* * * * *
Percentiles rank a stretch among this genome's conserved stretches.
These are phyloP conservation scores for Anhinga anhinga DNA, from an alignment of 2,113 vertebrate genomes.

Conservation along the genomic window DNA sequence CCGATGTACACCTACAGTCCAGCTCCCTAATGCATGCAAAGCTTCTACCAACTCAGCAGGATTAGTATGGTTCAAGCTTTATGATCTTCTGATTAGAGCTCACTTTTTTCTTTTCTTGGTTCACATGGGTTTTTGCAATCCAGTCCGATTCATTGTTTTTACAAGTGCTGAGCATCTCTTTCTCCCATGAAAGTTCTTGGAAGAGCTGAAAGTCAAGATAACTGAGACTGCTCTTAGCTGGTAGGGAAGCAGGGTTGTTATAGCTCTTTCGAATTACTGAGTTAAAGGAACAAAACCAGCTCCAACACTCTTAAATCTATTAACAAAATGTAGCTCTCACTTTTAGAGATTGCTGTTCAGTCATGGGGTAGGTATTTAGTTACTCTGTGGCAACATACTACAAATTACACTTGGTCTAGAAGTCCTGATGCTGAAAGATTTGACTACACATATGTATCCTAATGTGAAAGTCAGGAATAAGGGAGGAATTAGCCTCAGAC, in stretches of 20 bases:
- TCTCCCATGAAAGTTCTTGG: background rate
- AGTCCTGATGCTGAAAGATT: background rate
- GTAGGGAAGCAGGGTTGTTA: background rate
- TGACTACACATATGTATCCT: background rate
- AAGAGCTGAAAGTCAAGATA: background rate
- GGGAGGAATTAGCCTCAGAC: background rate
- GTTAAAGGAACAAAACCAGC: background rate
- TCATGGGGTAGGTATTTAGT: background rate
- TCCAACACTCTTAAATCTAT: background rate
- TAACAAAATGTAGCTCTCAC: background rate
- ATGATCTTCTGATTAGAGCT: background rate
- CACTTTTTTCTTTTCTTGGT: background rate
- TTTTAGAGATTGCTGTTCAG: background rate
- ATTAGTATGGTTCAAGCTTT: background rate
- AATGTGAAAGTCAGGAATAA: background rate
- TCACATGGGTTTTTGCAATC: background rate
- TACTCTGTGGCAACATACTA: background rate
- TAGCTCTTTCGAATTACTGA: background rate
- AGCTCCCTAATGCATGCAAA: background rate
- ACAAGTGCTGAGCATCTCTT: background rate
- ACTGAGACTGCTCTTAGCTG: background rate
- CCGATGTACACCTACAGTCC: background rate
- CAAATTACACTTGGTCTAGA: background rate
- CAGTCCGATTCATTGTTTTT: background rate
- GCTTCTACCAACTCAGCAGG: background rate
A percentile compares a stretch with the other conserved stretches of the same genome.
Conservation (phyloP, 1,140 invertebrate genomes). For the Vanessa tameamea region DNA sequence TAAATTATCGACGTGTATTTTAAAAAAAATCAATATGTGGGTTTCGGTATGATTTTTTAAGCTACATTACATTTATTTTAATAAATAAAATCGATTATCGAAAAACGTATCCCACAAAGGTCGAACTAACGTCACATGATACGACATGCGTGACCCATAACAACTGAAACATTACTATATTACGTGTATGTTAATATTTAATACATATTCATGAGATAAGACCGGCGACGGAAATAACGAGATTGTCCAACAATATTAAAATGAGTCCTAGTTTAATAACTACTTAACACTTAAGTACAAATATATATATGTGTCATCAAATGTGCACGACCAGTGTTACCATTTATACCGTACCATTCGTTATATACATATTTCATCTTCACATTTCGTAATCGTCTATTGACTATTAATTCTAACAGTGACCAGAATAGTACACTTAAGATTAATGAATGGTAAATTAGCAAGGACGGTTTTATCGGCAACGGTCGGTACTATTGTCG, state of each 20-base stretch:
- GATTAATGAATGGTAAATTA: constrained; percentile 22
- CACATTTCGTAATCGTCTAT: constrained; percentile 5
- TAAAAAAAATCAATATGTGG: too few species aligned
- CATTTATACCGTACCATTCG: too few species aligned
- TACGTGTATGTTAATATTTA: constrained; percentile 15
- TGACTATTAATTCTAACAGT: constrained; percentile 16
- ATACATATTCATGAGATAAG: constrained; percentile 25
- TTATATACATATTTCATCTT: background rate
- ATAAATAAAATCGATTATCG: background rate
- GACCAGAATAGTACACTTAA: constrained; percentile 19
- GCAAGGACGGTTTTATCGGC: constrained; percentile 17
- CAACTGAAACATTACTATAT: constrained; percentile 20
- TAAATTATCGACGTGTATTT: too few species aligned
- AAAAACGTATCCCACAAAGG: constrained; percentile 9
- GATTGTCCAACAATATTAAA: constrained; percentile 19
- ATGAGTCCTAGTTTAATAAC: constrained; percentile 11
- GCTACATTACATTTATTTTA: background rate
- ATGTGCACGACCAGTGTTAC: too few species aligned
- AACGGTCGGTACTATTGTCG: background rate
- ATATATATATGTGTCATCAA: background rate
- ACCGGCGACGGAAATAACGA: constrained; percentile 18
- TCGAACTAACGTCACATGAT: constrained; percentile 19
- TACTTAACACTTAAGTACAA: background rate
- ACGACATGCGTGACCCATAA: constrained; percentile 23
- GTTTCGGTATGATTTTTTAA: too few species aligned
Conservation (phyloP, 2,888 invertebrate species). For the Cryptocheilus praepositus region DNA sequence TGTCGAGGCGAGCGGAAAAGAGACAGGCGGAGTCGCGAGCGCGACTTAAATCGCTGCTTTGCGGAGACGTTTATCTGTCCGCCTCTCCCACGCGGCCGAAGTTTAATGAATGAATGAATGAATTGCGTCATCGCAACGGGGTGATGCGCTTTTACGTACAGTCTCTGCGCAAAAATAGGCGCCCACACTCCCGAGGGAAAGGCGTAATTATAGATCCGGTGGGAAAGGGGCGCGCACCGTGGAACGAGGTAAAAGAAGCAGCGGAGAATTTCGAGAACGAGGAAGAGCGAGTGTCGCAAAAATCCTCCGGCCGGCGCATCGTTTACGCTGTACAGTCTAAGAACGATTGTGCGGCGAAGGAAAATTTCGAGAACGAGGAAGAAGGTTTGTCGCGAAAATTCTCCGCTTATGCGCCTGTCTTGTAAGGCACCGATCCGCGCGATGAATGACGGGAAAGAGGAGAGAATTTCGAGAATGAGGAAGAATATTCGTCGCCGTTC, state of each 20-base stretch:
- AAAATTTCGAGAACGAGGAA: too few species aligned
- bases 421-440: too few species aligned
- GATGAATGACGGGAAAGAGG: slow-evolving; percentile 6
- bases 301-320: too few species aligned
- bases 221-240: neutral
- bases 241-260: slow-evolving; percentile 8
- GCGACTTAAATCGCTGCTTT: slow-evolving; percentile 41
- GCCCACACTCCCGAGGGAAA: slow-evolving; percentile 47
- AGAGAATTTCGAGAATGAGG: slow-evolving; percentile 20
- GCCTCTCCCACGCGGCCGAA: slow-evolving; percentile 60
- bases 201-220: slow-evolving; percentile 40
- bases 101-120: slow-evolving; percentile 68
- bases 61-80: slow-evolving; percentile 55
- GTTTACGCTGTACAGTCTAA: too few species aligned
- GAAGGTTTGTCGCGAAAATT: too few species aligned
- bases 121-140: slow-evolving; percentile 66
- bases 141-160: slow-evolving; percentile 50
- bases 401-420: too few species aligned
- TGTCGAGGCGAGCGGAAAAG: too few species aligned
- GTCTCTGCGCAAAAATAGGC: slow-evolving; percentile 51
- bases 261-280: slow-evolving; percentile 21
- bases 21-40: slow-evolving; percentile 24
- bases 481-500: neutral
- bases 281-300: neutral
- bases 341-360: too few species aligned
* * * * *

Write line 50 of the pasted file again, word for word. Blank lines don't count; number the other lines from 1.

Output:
- ATATATATATGTGTCATCAA: background rate